Canon 85L (EF model)

Discussion in '35mm Cameras and Accessories' started by RattyMouse, Feb 2, 2014.

  1. RattyMouse

    RattyMouse Subscriber

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    Anyone here shoot film using a Canon 85L lens? I have one of these sitting at home unused along with the rest of my Canon EOS digital gear. I'm wondering how well this lens would be using 35mm film. I have a Nikon SLR for when I shoot 35mm film so have no gear to test or use my 85L lens.

    Anyone here using this lens regularly on a film camera? Which Canon models are best for it. Do you think 35mm film captures all that the 85L can offer?

    Thanks!
     
  2. trythis

    trythis Subscriber

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    I would say it depends on the film, but really, its got more to do with the user unless you are popping controlled shots of test grids and comparing it to a 6D or whatever.
    Why not buy a cheap 35mm Eos camera and try it out. I am pretty sure you can get one for $10 off the bay.

    Sorry to say that I cant actually address your question, but I think my answer would hold up to the same question regarding any lens.
     
  3. illumiquest

    illumiquest Member

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    I don't understand the point of the question. You have a fantastic lens. Will it work well with film? Yes. What body will it work best with? Probably the best body you can find. Does 35mm capture all the lens can offer? No, but if you wanted the most the lens could offer you'd stick to digital.
     
  4. RattyMouse

    RattyMouse Subscriber

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    Ok, if my questions arent clear, I'd just be happy to see how folks use this lens with film cameras then.
     
  5. MattKing

    MattKing Subscriber

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    FWIW, I found that the 85mm f/1.8 non-L lens was really nice to work with on both a Canon ELAN 7e and a Canon ELAN IIe (one with Ektar, and the other with TMY-2).

    So the L series versions are probably excellent as well.

    And Ektar or TMX will each probably do a fine job putting your lens through its paces.

    E100G would have done so as well.

    EDIT: IIRC, this was shot using Ektar and the 85mm f/1.8 that I rented to try it out:
     

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  6. StoneNYC

    StoneNYC Subscriber

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    I agree, the question seems odd.

    The lens is a canon L series lens, it's a prime, what more can you ask for? If you don't want it I'll trade you for my 50mm EF 1.4 EOS lens... That's been tested as sharper than the 1.2 50mm L but I prefer an old EOS 50mm 2.5 lens with no USM because it's a macro. But could surely utilize an 85mm more than having a spare 50mm. I know your question isn't about selling or trading it, but if it's unused, what's the point?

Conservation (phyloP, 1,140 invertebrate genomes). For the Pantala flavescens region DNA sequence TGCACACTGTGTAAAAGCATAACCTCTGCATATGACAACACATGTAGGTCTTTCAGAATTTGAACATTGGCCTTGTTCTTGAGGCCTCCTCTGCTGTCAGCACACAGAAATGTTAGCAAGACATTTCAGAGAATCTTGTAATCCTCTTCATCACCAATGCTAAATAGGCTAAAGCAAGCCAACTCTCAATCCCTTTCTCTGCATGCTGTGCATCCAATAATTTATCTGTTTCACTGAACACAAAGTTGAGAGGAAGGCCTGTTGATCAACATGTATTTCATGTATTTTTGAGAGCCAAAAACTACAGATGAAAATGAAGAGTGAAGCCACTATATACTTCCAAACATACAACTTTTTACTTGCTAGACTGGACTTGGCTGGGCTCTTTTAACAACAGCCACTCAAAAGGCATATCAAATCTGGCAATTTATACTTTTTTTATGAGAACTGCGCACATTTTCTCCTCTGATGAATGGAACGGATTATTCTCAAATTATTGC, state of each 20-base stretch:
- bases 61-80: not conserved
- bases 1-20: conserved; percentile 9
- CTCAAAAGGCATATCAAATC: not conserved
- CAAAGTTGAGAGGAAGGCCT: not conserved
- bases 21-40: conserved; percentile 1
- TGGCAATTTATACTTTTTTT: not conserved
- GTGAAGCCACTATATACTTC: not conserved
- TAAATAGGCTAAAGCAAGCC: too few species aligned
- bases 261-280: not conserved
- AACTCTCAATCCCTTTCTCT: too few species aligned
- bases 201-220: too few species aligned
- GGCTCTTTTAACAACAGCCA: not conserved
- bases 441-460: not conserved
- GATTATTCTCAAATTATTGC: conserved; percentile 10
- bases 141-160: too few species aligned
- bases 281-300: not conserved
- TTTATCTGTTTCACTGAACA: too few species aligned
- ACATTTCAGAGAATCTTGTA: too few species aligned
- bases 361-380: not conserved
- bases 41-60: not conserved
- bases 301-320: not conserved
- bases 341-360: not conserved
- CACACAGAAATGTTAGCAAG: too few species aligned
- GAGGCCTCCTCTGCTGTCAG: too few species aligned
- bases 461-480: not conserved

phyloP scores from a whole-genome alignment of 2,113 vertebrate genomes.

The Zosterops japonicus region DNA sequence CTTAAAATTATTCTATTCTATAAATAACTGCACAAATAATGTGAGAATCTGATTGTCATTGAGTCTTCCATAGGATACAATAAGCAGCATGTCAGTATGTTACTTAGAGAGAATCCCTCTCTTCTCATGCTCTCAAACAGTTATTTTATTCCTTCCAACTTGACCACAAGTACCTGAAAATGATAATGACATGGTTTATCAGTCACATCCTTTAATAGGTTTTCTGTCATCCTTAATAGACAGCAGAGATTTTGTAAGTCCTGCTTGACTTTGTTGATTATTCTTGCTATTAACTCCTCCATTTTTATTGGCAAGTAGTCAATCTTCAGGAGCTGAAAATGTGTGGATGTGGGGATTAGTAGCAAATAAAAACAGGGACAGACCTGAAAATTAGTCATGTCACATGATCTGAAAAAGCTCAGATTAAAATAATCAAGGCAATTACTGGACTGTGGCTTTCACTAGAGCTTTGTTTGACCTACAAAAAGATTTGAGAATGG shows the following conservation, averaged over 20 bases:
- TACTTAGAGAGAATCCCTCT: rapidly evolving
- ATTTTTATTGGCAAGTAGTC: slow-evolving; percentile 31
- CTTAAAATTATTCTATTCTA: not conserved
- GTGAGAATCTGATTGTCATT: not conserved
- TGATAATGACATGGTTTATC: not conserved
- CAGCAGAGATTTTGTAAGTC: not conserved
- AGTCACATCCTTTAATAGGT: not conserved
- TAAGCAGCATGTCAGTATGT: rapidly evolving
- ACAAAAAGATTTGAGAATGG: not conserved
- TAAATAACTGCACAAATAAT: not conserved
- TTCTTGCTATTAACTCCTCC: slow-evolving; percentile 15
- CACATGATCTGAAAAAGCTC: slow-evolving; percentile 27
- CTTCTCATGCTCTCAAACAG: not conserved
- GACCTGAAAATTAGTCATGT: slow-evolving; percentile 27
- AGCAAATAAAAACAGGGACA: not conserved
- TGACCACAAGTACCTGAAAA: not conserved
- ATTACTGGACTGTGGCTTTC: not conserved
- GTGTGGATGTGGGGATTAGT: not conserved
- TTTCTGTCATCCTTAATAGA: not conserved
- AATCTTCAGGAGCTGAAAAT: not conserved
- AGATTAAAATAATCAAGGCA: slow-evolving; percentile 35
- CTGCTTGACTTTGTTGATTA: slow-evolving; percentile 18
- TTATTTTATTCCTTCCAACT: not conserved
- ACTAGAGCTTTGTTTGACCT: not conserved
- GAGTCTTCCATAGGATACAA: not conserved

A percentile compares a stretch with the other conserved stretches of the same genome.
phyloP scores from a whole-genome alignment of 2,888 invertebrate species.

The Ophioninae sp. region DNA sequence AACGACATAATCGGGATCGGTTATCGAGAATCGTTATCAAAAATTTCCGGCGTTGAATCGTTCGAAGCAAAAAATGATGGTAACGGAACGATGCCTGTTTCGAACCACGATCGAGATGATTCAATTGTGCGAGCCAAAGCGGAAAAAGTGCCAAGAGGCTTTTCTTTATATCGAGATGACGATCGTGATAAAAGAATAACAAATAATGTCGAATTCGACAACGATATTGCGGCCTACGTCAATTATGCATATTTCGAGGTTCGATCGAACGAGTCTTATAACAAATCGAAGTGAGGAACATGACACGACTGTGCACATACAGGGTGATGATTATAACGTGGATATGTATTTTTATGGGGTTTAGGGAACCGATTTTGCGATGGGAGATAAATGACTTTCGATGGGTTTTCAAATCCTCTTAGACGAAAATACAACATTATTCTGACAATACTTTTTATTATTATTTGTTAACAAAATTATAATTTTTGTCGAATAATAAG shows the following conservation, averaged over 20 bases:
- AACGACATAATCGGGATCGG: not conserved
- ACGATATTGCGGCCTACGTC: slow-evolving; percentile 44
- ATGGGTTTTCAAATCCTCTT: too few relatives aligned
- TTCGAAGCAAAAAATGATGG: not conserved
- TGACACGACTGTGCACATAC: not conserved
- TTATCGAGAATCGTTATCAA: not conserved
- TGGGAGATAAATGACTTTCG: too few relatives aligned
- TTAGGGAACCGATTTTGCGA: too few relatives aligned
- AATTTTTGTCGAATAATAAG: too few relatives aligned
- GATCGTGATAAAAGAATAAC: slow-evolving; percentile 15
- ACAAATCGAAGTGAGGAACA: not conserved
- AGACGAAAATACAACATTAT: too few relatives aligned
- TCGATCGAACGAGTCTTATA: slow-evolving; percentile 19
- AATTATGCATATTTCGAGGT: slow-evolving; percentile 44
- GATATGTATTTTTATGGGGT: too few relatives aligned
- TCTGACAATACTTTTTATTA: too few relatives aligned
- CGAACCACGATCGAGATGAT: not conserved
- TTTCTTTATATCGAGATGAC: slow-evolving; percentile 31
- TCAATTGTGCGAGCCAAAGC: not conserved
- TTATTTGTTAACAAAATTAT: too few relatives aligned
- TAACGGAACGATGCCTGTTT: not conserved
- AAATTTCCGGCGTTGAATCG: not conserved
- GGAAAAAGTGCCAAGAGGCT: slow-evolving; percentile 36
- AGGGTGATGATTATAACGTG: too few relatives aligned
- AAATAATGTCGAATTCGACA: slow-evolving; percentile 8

7. Poisson Du Jour

    Poisson Du Jour Member

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    LOL! You can bet your chopsticks the 85mm f1.2 is a cracker!! Canon spent 6 years cooking up that lens before releasing two prototypes then the final.
    What seems to be the problem that it is "sitting at home unused along with the rest..."?? And why have a Canon 85L but no Canon body??
    Considering it's cost and stellar performance, I would have thought you'd have taken it on more than a handful of outings. :confused:
     
  8. StoneNYC

    StoneNYC Subscriber

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    He has digital gear just not a film camera...
     
  9. RattyMouse

    RattyMouse Subscriber

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    Yep. My Canon gear is all digital. I have never shot film with my 85L.
     
  10. RattyMouse

    RattyMouse Subscriber

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    No point. Just trying to figure out if I should buy a film body or sell the lens. I have not shot a frame with it for 4 years.
     
  11. StoneNYC

    StoneNYC Subscriber

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    Trade me!! :smile: lol :tongue:

    I would probably use this more than anything if I had one. But I shoot a lot of models, if you're just using it for landscape or city work, I can see why you wouldn't use it.
     
  12. dorff

    dorff Member

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    Well, if you can afford the 85L, then sure as heck you can afford a used EOS film body. Get an EOS 3 or EOS 5 or whatever, and just use the darn thing. I use Nikon for both film and digital. The 85/1.4 D that I have is a truly nice lens, but I've heard opinions that the Canon is even better, so just go for it. What are you waiting for? And BTW, you should by now know that you shoot film for reasons other than extracting the most a lens can offer. If you shoot film because you like film, then there is no reason not to do so using the lenses that you like.